Arthritis, also called degenerative joint disease (DID), is common in older dogs. It is caused by deterioration of the layers of cartilage that line a dog’s joints and by injuries to the joints that have occurred over the dog’s lifetime.
Early signs include intermittent lameness, a stiff gait, and difficulty walking up or down stairs or on slippery floors. Many dogs are stiffest after a long nap or during cold weather. There are a lot of modern options for relieving the pain. Most treatments are only palliative; a veterinarian can limit a dog’s pain and keep his joints as healthy as possible, but the doctor can’t undo the damage that time and life have already done.
A three-pronged approach can help treat canine arthritis: moderate exercise, weight control, and medication/supplementation.
Moderate daily exercise keeps your dog’s muscles strong and flexible and decreases the pain of arthritis. Swimming, if your dog likes that activity, is an excellent form of exercise because the water buoys up your dog and decreases the pressure on his joints. Exercise provides the greatest benefit if you begin a regular program before or shortly after your dog begins to show signs of arthritis. If he has been symptomatic for some time without getting much exercise, check with your veterinarian before beginning exercise activity.
Maintaining normal body weight is another component of caring for an arthritic older dog. Obesity is one of the most common canine health problems, and extra pounds mean extra pain for an arthritic dog. Regular, moderate exercise and a high-fiber, low-calorie diet help obese and arthritic dogs slim down and feel better. No matter how much your dog enjoys a food treat, it will only compound his pain if it contributes to obesity.
Nutritional supplements containing glucosamine and chondroitin sulfate help many canine patients. These supplements provide dogs with more of the building blocks needed to maintain joint cartilage. Administer these supplements as directed by your veterinarian, usually as an oral dose given once a day.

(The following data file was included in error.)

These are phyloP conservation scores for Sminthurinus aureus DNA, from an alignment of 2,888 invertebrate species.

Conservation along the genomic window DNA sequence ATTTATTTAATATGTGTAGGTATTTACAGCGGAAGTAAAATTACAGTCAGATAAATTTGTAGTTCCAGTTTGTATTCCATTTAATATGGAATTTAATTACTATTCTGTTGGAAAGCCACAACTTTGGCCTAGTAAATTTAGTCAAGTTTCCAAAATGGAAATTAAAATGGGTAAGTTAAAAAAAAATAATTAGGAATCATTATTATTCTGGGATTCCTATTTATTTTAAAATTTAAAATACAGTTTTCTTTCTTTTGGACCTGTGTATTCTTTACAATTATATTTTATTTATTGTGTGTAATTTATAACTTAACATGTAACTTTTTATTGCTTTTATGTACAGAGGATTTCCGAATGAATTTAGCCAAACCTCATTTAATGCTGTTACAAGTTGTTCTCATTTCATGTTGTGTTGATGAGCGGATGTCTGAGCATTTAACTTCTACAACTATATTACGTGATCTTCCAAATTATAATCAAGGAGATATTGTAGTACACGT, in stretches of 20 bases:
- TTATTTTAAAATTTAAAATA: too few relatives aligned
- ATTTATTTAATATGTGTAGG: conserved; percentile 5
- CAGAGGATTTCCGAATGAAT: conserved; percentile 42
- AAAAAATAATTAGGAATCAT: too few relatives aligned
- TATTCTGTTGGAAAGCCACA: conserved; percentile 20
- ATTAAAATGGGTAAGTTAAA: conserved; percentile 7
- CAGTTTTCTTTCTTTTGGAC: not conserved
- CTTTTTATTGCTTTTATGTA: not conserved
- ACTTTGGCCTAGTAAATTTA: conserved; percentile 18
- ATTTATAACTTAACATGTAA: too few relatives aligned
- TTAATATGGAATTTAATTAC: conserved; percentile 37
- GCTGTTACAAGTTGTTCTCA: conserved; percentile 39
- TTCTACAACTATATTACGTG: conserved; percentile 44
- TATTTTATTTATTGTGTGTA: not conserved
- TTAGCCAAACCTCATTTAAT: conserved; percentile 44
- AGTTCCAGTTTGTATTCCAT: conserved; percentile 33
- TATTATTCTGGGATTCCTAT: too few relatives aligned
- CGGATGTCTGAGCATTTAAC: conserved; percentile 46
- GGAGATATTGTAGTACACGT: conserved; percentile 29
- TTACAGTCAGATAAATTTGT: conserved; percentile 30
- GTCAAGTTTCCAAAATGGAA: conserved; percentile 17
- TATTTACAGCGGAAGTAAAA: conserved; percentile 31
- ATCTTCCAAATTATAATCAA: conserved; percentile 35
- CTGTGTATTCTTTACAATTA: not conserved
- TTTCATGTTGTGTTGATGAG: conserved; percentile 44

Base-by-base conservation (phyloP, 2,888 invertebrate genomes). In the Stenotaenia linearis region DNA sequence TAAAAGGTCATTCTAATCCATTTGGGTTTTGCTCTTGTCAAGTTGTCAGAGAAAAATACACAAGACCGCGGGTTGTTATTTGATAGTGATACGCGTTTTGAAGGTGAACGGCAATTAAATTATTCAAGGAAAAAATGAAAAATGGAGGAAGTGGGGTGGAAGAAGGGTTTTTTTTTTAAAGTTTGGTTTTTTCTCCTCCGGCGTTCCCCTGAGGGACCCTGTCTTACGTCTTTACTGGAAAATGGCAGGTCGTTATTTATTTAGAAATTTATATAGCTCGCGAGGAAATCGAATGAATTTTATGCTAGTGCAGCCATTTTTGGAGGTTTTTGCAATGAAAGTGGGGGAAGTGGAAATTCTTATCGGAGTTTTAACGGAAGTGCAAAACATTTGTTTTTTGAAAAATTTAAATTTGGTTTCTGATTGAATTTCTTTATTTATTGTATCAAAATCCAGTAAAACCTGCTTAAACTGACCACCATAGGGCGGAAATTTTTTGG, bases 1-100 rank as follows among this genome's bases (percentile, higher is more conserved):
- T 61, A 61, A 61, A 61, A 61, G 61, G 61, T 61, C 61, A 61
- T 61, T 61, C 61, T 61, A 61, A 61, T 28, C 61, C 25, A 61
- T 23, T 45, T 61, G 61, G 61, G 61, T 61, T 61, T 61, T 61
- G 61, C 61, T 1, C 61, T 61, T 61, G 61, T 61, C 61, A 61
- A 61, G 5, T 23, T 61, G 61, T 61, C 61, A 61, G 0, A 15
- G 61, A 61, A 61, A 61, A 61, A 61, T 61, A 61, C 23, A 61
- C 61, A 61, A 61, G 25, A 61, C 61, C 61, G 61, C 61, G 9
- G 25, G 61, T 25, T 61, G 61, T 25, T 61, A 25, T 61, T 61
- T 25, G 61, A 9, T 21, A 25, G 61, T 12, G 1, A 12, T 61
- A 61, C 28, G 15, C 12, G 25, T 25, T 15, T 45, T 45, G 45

Another option is to use a polysufated glycosaminoglycan (PSGAG). PSGAGs are known to prevent cartilage breakdown and increase the health of the fluid that is normally found in joints. Your veterinarian may administer an injectable form of PSGAG (Adequan Canine) every three to five days for eight injections, and then as needed. Few side effects have been associated with either of these treatments, and many dogs have been greatly relieved by them.
Nonsteroidal anti-inflammatory drugs (NSAIDs) can provide relief for arthritic dogs. Options include aspirin, etodolac (EtoGesic), and carprofen (Rimadyl). All of these drugs can have side effects, including gastrointestinal ulcers and liver disease, but they also provide great relief for many dogs. However, you should never give your dog medication, even aspirin, without first consulting with your veterinarian, and you must monitor your dog carefully for any signs of illness caused by the medication; your veterinarian will want to monitor your dog’s blood values on a regular basis to be sure no damage is being done. Use the lowest effective dosage. If at all possible, administer NSAID medication before the pain starts, for greatest effect at the lowest dose.